European and majority world opinion has moved against US policy in key areas. US actions are increasingly perceived worldwide as part of a programme to economically exploit developing countries. Levels of anti-Americanism have risen significantly.”

No wonder so many Americans feel unsafe these days.

Perhaps the most poignant civil liberties arguments came from those most closely affected by the tragedy two years ago. While people quietly mourned the dead and vowed to remember their lives, a smaller group of families felt the need to protest the politicization of the day. The nation-wide group, “September Eleventh Families For Peaceful Tomorrows” released the following statement:

“Our loved ones’ deaths prompted the US government to attack Afghanistan and overthrow the repressive Taliban government with the objective of catching Osama Bin Laden and other members of Al Queda thought to be responsible for the attackÉOur military campaign in Afghanistan did one thing for certain: it created more bereaved families just like ours.

Shortly after 9/11/01, the US congress passed the USA Patriot act, ostensibly to improve security in the United States, with little time for examination of its consequences. In this climate of fear and panic, the Patriot Act and other measures have eroded basic American civil liberties and threatened our immigrant populations in particular. Today, unnamed people languish in unidentified locations on unknown charges under the guise of American justice. Yet there is no evidence that these measures have made us any safer. At the same time, the administration stalls on efforts to provide an open and honest investigation of the events of 9/11.

As grieving family members, we know that feelings of fear and anger are a natural part of the healing process. But we have learned that it is not healthy or constructive to act on these emotions. The governmentÕs response to 9/11 has kept us stuck in the fear and panic that we all shared from the shocking events of 9/11. Rather than basing our policies on fear and anger, we call upon the government to act in the best interest of the American public by rejoining the community of nations to work together constructively in solving the issues of worldwide terrorism and war.”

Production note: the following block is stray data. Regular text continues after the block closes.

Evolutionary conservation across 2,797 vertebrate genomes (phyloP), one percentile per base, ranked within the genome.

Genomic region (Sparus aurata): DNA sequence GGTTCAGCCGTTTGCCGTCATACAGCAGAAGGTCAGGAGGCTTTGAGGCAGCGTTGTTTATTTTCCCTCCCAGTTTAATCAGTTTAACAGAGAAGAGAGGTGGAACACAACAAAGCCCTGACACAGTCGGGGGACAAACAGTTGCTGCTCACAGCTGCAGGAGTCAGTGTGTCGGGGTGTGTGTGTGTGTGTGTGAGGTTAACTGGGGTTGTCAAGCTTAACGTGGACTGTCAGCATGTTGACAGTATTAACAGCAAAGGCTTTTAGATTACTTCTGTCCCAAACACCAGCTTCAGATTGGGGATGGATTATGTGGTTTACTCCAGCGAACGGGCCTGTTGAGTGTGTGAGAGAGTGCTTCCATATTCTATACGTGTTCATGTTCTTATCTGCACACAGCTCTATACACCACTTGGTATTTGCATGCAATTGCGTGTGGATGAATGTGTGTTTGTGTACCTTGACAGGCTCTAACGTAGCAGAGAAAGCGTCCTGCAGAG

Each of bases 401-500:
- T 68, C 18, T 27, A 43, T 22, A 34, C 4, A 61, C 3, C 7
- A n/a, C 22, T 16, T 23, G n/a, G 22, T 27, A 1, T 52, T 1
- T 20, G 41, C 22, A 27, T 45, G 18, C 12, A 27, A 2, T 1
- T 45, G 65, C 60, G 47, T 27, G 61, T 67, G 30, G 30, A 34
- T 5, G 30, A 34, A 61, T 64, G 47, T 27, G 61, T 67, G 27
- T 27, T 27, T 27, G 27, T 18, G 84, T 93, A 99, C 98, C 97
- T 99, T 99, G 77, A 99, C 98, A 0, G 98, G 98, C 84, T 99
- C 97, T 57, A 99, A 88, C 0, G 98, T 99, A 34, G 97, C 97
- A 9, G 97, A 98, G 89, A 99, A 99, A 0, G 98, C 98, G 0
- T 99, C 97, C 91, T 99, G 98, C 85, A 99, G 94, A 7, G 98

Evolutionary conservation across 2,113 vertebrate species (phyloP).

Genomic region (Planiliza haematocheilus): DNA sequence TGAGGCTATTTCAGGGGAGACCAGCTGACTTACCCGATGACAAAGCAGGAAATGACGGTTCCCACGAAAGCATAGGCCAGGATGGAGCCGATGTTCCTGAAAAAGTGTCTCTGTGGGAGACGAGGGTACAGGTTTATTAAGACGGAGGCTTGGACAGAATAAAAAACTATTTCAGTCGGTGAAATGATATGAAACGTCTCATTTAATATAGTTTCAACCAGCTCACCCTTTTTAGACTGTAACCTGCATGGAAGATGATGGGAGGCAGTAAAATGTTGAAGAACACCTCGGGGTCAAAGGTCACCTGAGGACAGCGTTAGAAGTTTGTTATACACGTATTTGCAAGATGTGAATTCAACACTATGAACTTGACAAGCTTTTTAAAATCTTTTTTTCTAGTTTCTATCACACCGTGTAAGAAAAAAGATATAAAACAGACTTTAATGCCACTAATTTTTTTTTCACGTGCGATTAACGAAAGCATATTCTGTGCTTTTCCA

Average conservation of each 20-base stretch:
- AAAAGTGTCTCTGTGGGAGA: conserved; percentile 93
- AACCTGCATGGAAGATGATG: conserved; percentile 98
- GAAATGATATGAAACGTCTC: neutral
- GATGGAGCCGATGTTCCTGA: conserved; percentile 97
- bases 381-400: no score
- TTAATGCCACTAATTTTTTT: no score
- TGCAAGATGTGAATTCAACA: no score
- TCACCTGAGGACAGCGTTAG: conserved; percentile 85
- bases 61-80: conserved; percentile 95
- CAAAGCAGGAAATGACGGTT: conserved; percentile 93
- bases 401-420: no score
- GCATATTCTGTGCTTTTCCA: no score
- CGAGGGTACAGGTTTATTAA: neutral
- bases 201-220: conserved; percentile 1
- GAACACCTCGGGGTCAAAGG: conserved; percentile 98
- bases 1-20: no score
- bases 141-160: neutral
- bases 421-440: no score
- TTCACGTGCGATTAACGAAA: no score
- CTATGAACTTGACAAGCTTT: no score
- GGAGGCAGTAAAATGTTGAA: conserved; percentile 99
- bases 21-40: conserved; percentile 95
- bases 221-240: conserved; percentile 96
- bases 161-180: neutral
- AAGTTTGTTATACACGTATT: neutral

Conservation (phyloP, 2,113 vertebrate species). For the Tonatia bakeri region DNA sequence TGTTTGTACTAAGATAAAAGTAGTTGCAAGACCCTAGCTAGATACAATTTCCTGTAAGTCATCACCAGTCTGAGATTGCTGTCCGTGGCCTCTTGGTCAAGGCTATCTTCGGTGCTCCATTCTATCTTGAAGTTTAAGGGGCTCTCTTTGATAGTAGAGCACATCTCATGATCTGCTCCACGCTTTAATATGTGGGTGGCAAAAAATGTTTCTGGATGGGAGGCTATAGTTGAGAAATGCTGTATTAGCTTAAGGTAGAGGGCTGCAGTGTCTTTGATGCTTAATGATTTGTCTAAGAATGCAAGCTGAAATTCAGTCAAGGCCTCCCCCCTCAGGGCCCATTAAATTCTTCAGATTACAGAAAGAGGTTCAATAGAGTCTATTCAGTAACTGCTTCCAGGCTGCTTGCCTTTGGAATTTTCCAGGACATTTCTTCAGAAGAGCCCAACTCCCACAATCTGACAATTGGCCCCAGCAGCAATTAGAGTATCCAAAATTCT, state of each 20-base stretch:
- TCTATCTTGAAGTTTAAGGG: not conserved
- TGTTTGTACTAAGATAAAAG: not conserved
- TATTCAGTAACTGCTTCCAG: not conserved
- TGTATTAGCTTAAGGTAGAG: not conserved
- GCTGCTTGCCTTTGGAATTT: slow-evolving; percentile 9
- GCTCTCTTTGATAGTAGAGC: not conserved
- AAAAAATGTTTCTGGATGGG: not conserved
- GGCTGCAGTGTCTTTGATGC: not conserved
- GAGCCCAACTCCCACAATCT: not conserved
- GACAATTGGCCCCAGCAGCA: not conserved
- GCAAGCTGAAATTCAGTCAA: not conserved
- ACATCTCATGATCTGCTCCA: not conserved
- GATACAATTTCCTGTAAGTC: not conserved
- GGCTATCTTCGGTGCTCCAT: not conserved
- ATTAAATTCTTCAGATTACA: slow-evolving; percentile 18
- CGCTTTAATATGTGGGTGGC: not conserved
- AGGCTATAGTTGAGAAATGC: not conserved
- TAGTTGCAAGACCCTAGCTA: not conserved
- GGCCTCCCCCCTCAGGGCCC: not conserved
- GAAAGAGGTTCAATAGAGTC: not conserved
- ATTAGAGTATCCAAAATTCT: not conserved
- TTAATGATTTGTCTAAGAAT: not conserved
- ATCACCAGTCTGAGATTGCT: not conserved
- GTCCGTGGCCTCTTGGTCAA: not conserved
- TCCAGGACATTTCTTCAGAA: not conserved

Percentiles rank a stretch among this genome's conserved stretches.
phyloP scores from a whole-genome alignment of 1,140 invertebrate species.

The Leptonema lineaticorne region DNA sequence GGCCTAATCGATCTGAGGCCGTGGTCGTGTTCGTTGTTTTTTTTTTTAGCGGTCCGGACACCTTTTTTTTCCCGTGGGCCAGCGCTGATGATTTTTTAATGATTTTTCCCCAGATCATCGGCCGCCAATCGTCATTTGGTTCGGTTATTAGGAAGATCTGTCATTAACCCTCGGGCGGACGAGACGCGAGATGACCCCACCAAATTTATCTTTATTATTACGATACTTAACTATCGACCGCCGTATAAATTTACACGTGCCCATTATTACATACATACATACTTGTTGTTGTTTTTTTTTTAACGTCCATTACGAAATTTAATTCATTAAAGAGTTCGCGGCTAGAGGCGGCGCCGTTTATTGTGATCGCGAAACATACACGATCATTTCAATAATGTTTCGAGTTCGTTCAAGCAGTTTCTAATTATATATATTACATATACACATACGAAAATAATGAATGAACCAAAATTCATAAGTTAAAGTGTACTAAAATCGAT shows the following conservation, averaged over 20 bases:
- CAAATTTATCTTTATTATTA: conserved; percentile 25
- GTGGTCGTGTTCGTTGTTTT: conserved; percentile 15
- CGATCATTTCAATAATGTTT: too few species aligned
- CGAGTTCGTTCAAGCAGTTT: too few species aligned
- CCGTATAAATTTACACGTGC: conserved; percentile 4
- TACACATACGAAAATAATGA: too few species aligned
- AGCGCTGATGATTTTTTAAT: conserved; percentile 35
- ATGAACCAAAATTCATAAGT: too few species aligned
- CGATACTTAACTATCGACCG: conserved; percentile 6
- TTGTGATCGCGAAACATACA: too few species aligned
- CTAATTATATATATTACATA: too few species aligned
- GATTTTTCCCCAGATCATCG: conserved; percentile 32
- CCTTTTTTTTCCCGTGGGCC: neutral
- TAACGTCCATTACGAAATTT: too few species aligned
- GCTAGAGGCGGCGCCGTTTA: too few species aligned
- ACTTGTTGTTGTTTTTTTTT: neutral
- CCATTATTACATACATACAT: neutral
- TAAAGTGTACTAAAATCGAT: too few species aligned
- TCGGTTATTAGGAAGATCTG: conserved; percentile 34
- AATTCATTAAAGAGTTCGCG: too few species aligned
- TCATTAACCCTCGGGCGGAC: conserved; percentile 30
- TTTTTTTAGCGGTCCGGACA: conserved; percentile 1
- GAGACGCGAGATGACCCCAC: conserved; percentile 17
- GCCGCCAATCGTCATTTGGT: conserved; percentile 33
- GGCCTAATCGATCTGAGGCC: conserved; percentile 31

Headshot of Editor in Chief of Mother Jones, Clara Jeffery

It sure feels that way to me, and here at Mother Jones, we’ve been thinking a lot about what journalism needs to do differently, and how we can have the biggest impact.

We kept coming back to one word: corruption. Democracy and the rule of law being undermined by those with wealth and power for their own gain. So we're launching an ambitious Mother Jones Corruption Project to do deep, time-intensive reporting on systemic corruption, and asking the MoJo community to help crowdfund it.

We aim to hire, build a team, and give them the time and space needed to understand how we got here and how we might get out. We want to dig into the forces and decisions that have allowed massive conflicts of interest, influence peddling, and win-at-all-costs politics to flourish.

It's unlike anything we've done, and we have seed funding to get started, but we're looking to raise $500,000 from readers by July when we'll be making key budgeting decisions—and the more resources we have by then, the deeper we can dig. If our plan sounds good to you, please help kickstart it with a tax-deductible donation today.

Thanks for reading—whether or not you can pitch in today, or ever, I'm glad you're with us.

Signed by Clara Jeffery

Clara Jeffery, Editor-in-Chief

payment methods

We Recommend